As a breastfeeding mum, you might sometimes need to be away from your baby. In that case, your baby will have to learn to feed from a bottle, not the breast. Find out the best way to go about it and how you can help your baby transition easily.
Some mums choose to bottlefeed their babies formula milk because they find it more convenient when they’re on the move, while others do it so their partner can help with feeding. Whatever your reasons, it’s a decision that needs careful consideration. Once you’ve started, it’s very difficult to go back to breastfeeding.
It’s not always easy to make the switch and it won’t happen overnight as your body and your baby both need time to adjust. If you do decide you’d like to introduce formula, this article will help you to understand the best way to go about it and give you some tips on encouraging your baby if they don’t take to it straight away.
Introducing a bottle to a breastfed baby is a big decision both physically and emotionally. Once the switch has been made, it’s very difficult to reverse.
Switching one feed at a time will give your breasts time to adjust and stop them becoming painful or engorged, which can lead to mastitis. If your breasts feel as if they’re full to bursting or very uncomfortable, you can express some milk to relieve the pressure.
Your body will take up to 7 days to adjust to producing less milk. Slowly reducing feeds by one less feed a week will help to prevent your breasts from becoming engorged or leaking. Your body will also soon learn to stop producing breastmilk at night if you decide to bottlefeed during the night instead. However, it’s worth bearing in mind that it can be difficult to switch back once you’ve made the step.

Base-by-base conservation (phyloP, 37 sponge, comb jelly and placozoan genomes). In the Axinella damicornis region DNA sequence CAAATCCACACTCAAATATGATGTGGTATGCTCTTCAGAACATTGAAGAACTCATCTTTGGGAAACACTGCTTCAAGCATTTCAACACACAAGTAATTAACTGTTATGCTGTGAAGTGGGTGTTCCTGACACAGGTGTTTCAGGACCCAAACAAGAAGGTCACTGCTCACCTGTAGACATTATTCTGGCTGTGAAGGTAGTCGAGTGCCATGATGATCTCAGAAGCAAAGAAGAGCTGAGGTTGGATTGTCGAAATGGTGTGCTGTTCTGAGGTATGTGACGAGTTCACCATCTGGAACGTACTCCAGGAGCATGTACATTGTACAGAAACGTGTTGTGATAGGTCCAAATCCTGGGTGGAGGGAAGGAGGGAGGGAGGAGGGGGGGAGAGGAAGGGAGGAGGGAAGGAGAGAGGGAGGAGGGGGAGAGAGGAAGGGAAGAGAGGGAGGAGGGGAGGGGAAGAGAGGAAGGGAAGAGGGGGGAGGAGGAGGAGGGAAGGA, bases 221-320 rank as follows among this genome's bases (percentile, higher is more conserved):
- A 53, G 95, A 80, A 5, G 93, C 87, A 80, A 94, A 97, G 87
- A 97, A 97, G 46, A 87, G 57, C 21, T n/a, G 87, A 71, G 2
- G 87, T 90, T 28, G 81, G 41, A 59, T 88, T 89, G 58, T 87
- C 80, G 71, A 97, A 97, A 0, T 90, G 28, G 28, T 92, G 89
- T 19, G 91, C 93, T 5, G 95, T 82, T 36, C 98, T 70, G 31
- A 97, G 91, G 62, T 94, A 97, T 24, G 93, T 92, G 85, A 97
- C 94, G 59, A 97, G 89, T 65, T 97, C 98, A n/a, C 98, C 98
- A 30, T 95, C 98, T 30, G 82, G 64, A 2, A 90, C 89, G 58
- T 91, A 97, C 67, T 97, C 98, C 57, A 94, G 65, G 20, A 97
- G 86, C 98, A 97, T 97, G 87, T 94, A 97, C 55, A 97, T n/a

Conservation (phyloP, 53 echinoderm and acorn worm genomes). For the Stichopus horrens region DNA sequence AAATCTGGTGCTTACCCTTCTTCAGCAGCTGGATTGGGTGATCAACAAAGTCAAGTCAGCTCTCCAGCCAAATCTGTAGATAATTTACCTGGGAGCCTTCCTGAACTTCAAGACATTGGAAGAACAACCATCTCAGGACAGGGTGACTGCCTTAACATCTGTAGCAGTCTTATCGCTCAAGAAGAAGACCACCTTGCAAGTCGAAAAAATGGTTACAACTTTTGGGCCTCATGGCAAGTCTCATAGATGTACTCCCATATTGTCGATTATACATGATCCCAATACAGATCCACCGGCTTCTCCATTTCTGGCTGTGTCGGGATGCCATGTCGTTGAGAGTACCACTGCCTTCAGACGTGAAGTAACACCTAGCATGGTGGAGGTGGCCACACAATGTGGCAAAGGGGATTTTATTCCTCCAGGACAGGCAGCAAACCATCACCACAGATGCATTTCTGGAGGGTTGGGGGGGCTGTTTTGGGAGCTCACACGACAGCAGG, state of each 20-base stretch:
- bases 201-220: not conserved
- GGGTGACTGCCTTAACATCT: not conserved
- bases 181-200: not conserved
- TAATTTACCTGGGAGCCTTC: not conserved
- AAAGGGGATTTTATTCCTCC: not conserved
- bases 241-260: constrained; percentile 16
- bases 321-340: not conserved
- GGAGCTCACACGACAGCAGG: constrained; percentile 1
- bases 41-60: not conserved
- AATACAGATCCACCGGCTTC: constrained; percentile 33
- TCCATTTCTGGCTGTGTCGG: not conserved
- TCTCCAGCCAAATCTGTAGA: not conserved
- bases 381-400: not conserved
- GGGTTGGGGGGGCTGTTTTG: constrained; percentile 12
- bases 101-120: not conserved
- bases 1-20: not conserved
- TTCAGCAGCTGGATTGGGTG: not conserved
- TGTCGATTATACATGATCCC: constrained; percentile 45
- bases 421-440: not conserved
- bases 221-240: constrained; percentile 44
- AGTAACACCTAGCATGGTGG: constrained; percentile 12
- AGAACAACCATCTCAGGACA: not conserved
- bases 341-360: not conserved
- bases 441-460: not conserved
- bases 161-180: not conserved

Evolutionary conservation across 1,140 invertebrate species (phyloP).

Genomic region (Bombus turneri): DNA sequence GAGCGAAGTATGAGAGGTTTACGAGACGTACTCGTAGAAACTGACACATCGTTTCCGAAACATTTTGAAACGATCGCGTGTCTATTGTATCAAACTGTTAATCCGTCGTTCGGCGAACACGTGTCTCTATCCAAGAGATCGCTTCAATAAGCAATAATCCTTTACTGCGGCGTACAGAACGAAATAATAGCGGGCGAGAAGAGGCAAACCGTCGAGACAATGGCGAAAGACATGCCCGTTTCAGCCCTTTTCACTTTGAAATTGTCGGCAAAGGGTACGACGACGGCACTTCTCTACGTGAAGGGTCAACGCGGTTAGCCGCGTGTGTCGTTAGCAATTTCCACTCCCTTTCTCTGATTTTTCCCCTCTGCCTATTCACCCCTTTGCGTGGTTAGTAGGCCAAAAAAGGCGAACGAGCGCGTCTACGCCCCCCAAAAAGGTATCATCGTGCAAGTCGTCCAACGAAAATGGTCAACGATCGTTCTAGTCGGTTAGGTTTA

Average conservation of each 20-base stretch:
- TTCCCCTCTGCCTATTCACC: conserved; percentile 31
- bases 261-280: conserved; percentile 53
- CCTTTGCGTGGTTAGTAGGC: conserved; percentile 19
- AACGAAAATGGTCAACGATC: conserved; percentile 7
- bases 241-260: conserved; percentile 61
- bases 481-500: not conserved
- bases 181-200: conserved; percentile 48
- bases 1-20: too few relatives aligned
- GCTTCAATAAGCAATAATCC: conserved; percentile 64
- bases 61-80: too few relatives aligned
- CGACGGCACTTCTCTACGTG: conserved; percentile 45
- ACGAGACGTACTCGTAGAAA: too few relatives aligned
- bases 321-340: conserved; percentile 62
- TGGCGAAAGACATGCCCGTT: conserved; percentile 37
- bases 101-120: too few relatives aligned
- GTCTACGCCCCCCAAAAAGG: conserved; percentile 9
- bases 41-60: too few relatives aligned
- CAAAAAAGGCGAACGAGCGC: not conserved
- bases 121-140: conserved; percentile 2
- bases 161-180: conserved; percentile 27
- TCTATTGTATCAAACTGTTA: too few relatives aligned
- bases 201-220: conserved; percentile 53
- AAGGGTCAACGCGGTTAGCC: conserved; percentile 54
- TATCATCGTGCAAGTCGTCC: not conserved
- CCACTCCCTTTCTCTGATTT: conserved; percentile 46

You’re advised to wait until breastfeeding is firmly established before introducing formula from a bottle – as a guide, that’s around six to eight weeks. After this time there’s no rush so try to stay relaxed and move at a pace that’s comfortable for you and your baby.
Make sure you have all the equipment you need: bottles, teats, sterilisers etc, and read the instructions for making up your feeds carefully.
Some babies take longer to adjust to bottlefeeding than others but there are things you can try such as:
If you’ve tried everything and your baby is still not happy feeding from a bottle, speak to your doctor or call our Careline.
Babies love the closeness of breastfeeding. But if you’re bottlefeeding, you can encourage bonding by giving your baby lots of skin contact when feeding. Talk to them, sing to them and make plenty of eye contact with them too.
If you’d like to ask a question about switching to bottlefeeding, our Careline team is on hand to help you find the answers. Call us on 009647723342222 (Other Countries) between the hours of 9am and 6pm Saturday to Thursday.